National Mining Museum Scotland, in Midlothian receives regular requests from people researching their family history who have discovered connections to the Scottish mining industry.
National Mining Museum Scotland is based at the Lady Victoria Colliery, Newtongrange, near Edinburgh and has been rated a five star visitor attraction by the VisitScotland. The museum is situated at one of the finest surviving examples of a Victorian colliery in Europe. Visitors can examine the engineering behind the machinery used in the colliery and retrace the footsteps of the thousands of miners and their families in the story of Scotland’s mining history.
The museum offers visitors information about the history of coal, the lives of the men who worked in the mines and a guided tour of the pithead, experiencing the noise and atmosphere of a working pit, with anecdotes from the tour guides who are all ex-miners.
Crucially, the museum also houses a reference library with mining books, journals and the archive of the Lothian Coal Company. There are more than 20,000 photographs from the working times of the pit featuring the miners who worked there and the lives of the local community. This information is proving to be popular amongst people looking to trace family who worked in the mine and the community.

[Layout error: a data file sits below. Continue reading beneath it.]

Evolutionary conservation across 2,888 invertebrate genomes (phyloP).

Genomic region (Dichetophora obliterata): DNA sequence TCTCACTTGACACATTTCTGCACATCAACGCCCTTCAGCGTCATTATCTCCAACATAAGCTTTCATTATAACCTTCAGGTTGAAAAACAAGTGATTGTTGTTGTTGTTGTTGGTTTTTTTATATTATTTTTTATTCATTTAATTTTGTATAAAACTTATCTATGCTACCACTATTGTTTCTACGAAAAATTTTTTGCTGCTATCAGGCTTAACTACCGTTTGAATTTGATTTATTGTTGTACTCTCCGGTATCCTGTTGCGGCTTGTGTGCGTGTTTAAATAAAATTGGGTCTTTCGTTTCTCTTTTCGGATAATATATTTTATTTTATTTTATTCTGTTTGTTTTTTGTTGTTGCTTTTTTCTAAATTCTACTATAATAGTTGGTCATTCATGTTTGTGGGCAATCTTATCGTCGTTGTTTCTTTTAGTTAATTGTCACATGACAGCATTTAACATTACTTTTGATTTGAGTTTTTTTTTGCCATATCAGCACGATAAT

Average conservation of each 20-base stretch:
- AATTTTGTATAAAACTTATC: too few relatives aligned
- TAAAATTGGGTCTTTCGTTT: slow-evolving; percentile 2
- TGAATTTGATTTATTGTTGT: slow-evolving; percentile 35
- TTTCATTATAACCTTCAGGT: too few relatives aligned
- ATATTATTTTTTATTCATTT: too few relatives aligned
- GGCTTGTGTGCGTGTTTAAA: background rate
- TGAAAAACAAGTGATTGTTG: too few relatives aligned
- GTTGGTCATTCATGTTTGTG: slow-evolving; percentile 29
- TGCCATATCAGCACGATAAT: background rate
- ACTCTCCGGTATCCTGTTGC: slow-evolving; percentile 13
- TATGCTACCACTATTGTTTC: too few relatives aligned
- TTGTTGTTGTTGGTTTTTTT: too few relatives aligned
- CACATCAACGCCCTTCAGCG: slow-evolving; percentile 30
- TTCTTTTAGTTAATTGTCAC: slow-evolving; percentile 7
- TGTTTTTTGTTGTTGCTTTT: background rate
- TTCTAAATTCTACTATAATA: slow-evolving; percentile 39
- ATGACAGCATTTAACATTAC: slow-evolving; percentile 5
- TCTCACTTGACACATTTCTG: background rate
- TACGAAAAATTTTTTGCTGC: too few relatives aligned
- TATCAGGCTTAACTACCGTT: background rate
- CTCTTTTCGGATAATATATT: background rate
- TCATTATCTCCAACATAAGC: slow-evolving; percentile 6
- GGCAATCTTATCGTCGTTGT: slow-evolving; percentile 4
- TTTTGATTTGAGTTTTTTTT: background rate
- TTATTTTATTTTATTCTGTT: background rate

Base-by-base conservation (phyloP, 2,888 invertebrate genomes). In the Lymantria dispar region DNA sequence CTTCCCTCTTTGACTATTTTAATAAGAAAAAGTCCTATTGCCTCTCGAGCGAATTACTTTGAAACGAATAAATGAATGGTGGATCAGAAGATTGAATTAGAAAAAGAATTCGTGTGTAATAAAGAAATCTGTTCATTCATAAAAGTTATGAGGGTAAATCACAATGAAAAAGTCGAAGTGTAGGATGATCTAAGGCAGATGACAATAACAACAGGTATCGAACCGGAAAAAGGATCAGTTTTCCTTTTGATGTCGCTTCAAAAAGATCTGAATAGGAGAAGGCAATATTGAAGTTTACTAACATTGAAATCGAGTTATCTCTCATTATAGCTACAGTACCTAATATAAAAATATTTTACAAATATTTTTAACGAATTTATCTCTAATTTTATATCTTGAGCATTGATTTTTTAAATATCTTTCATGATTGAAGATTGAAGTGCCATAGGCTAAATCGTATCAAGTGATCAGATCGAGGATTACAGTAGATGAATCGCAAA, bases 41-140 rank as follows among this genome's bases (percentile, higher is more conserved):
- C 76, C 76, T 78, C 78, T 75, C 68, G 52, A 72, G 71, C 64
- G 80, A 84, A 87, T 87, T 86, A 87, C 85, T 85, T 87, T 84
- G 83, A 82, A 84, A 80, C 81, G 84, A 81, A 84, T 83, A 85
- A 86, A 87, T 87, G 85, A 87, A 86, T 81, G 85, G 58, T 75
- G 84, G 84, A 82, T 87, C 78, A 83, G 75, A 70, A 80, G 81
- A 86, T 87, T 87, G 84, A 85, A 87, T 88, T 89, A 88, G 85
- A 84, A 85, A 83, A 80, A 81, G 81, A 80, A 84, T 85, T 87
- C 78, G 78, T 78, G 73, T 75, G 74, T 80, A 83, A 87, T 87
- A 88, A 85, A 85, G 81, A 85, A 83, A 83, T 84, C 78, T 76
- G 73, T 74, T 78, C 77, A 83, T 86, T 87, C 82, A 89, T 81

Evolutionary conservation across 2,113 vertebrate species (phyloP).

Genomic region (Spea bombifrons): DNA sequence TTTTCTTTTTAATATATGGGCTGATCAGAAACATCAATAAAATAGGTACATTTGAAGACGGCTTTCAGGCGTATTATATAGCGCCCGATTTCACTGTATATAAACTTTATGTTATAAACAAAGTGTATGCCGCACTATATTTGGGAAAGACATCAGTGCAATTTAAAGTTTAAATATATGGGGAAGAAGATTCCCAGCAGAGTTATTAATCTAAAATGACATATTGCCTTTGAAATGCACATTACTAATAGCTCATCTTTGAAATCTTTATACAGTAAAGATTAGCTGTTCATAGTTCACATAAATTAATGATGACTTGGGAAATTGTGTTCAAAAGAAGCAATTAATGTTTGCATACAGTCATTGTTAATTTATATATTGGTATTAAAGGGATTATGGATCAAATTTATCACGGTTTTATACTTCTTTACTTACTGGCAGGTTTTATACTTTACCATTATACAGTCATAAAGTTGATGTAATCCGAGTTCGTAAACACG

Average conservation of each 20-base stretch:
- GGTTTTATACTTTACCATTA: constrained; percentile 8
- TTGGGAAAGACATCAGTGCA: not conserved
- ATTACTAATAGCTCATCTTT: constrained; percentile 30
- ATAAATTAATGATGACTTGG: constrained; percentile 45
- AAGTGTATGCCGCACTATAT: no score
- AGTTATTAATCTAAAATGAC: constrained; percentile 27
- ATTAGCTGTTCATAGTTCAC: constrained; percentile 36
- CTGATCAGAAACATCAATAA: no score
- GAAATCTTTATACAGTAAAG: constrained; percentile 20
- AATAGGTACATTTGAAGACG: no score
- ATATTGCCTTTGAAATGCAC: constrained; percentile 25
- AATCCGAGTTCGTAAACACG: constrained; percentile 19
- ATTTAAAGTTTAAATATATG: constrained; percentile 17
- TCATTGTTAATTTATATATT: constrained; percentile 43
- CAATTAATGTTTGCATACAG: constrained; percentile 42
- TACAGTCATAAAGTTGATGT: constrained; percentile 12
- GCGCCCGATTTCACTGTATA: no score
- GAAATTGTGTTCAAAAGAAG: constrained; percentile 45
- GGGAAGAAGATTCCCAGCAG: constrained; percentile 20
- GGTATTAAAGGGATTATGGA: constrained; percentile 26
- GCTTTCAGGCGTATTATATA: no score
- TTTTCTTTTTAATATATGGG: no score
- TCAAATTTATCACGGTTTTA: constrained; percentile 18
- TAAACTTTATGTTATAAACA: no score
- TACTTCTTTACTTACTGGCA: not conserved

The Marketing and Events officer at the Museum said: “We receive many specific requests about workers from the mine. Unfortunately, as virtually no detailed employment records exist, we’re rarely able to fill in dates and other specific details. What we can do, however, is help establish what people did and how they lived, including conditions in the work place, living conditions at home, social life and wages.
“Birth, death and marriage records may refer to mining as a person’s occupation, and address details can usually identify a mining district involved, however this doesn’t necessarily identify a colliery that the person worked at. Often miners would travel considerable distances for work.”
Those first links can often lead to more information utilising the books, photographs and Coal Board records held within the vast reference library at the museum and bring the next crucial step to people searching for family information in the industry. As well as a fun day out for the family, the museum is proving to be a vital source of historical information for thousands of families.
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